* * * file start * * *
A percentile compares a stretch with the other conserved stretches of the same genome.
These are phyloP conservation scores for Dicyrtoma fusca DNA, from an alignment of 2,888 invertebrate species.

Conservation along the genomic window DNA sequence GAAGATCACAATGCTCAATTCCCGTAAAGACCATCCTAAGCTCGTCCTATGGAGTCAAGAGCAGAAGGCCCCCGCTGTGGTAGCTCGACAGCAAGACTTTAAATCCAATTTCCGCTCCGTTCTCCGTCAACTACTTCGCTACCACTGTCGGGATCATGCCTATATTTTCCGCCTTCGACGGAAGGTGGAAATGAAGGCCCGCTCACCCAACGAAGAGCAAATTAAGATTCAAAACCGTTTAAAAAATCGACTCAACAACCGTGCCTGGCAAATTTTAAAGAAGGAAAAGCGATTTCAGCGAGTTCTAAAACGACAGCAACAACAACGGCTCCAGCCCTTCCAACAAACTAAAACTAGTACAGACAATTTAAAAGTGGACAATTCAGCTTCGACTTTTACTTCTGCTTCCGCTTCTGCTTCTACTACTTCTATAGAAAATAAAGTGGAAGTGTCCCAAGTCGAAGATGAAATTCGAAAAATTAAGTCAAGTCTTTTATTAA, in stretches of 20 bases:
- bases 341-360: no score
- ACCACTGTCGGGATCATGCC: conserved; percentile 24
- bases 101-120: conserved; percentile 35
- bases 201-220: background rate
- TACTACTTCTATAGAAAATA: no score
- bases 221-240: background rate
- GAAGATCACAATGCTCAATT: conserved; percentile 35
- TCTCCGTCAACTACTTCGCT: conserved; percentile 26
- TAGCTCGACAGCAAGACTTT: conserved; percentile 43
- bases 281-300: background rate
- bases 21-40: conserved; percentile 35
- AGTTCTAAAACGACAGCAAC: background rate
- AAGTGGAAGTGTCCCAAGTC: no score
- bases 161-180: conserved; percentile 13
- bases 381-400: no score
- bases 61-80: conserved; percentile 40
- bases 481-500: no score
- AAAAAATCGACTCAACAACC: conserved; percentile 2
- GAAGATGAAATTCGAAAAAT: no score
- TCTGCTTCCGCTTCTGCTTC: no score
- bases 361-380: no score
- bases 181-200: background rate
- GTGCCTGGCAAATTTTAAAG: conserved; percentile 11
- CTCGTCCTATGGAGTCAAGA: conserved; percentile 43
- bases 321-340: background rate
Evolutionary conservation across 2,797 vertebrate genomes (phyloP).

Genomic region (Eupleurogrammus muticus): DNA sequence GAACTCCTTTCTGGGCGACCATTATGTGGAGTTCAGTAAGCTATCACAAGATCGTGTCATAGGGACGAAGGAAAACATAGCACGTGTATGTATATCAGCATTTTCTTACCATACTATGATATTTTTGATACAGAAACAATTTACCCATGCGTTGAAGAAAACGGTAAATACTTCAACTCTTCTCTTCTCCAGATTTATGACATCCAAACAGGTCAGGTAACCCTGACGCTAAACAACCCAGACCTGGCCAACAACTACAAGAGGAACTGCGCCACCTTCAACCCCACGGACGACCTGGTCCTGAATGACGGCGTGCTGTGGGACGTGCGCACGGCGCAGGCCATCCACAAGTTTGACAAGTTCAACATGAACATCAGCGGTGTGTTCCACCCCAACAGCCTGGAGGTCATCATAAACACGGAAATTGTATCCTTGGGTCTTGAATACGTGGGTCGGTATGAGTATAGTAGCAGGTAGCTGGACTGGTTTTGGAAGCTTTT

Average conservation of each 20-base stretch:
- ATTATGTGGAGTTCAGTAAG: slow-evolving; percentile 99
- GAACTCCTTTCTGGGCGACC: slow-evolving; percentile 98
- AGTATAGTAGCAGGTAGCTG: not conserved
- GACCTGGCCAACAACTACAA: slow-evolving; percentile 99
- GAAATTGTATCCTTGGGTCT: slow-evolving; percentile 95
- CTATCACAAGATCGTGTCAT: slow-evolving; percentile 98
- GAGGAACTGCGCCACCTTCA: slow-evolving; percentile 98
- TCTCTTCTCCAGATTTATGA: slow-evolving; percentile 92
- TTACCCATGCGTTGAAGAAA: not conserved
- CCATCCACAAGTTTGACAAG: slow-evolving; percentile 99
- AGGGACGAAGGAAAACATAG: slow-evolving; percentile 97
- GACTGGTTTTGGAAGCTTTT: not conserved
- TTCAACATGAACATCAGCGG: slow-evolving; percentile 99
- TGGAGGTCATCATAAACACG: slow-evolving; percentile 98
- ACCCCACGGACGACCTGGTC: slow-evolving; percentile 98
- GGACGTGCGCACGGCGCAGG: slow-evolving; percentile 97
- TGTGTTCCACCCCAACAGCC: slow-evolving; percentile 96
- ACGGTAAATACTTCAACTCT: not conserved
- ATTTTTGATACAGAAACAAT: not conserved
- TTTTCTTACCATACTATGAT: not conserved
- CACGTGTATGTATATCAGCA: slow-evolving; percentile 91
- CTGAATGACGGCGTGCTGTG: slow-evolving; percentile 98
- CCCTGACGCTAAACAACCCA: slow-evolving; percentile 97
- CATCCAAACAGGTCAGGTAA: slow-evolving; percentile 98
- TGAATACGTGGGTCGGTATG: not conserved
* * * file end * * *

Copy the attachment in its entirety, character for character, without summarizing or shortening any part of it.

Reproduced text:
A percentile compares a stretch with the other conserved stretches of the same genome.
These are phyloP conservation scores for Dicyrtoma fusca DNA, from an alignment of 2,888 invertebrate species.

Conservation along the genomic window DNA sequence GAAGATCACAATGCTCAATTCCCGTAAAGACCATCCTAAGCTCGTCCTATGGAGTCAAGAGCAGAAGGCCCCCGCTGTGGTAGCTCGACAGCAAGACTTTAAATCCAATTTCCGCTCCGTTCTCCGTCAACTACTTCGCTACCACTGTCGGGATCATGCCTATATTTTCCGCCTTCGACGGAAGGTGGAAATGAAGGCCCGCTCACCCAACGAAGAGCAAATTAAGATTCAAAACCGTTTAAAAAATCGACTCAACAACCGTGCCTGGCAAATTTTAAAGAAGGAAAAGCGATTTCAGCGAGTTCTAAAACGACAGCAACAACAACGGCTCCAGCCCTTCCAACAAACTAAAACTAGTACAGACAATTTAAAAGTGGACAATTCAGCTTCGACTTTTACTTCTGCTTCCGCTTCTGCTTCTACTACTTCTATAGAAAATAAAGTGGAAGTGTCCCAAGTCGAAGATGAAATTCGAAAAATTAAGTCAAGTCTTTTATTAA, in stretches of 20 bases:
- bases 341-360: no score
- ACCACTGTCGGGATCATGCC: conserved; percentile 24
- bases 101-120: conserved; percentile 35
- bases 201-220: background rate
- TACTACTTCTATAGAAAATA: no score
- bases 221-240: background rate
- GAAGATCACAATGCTCAATT: conserved; percentile 35
- TCTCCGTCAACTACTTCGCT: conserved; percentile 26
- TAGCTCGACAGCAAGACTTT: conserved; percentile 43
- bases 281-300: background rate
- bases 21-40: conserved; percentile 35
- AGTTCTAAAACGACAGCAAC: background rate
- AAGTGGAAGTGTCCCAAGTC: no score
- bases 161-180: conserved; percentile 13
- bases 381-400: no score
- bases 61-80: conserved; percentile 40
- bases 481-500: no score
- AAAAAATCGACTCAACAACC: conserved; percentile 2
- GAAGATGAAATTCGAAAAAT: no score
- TCTGCTTCCGCTTCTGCTTC: no score
- bases 361-380: no score
- bases 181-200: background rate
- GTGCCTGGCAAATTTTAAAG: conserved; percentile 11
- CTCGTCCTATGGAGTCAAGA: conserved; percentile 43
- bases 321-340: background rate
Evolutionary conservation across 2,797 vertebrate genomes (phyloP).

Genomic region (Eupleurogrammus muticus): DNA sequence GAACTCCTTTCTGGGCGACCATTATGTGGAGTTCAGTAAGCTATCACAAGATCGTGTCATAGGGACGAAGGAAAACATAGCACGTGTATGTATATCAGCATTTTCTTACCATACTATGATATTTTTGATACAGAAACAATTTACCCATGCGTTGAAGAAAACGGTAAATACTTCAACTCTTCTCTTCTCCAGATTTATGACATCCAAACAGGTCAGGTAACCCTGACGCTAAACAACCCAGACCTGGCCAACAACTACAAGAGGAACTGCGCCACCTTCAACCCCACGGACGACCTGGTCCTGAATGACGGCGTGCTGTGGGACGTGCGCACGGCGCAGGCCATCCACAAGTTTGACAAGTTCAACATGAACATCAGCGGTGTGTTCCACCCCAACAGCCTGGAGGTCATCATAAACACGGAAATTGTATCCTTGGGTCTTGAATACGTGGGTCGGTATGAGTATAGTAGCAGGTAGCTGGACTGGTTTTGGAAGCTTTT

Average conservation of each 20-base stretch:
- ATTATGTGGAGTTCAGTAAG: slow-evolving; percentile 99
- GAACTCCTTTCTGGGCGACC: slow-evolving; percentile 98
- AGTATAGTAGCAGGTAGCTG: not conserved
- GACCTGGCCAACAACTACAA: slow-evolving; percentile 99
- GAAATTGTATCCTTGGGTCT: slow-evolving; percentile 95
- CTATCACAAGATCGTGTCAT: slow-evolving; percentile 98
- GAGGAACTGCGCCACCTTCA: slow-evolving; percentile 98
- TCTCTTCTCCAGATTTATGA: slow-evolving; percentile 92
- TTACCCATGCGTTGAAGAAA: not conserved
- CCATCCACAAGTTTGACAAG: slow-evolving; percentile 99
- AGGGACGAAGGAAAACATAG: slow-evolving; percentile 97
- GACTGGTTTTGGAAGCTTTT: not conserved
- TTCAACATGAACATCAGCGG: slow-evolving; percentile 99
- TGGAGGTCATCATAAACACG: slow-evolving; percentile 98
- ACCCCACGGACGACCTGGTC: slow-evolving; percentile 98
- GGACGTGCGCACGGCGCAGG: slow-evolving; percentile 97
- TGTGTTCCACCCCAACAGCC: slow-evolving; percentile 96
- ACGGTAAATACTTCAACTCT: not conserved
- ATTTTTGATACAGAAACAAT: not conserved
- TTTTCTTACCATACTATGAT: not conserved
- CACGTGTATGTATATCAGCA: slow-evolving; percentile 91
- CTGAATGACGGCGTGCTGTG: slow-evolving; percentile 98
- CCCTGACGCTAAACAACCCA: slow-evolving; percentile 97
- CATCCAAACAGGTCAGGTAA: slow-evolving; percentile 98
- TGAATACGTGGGTCGGTATG: not conserved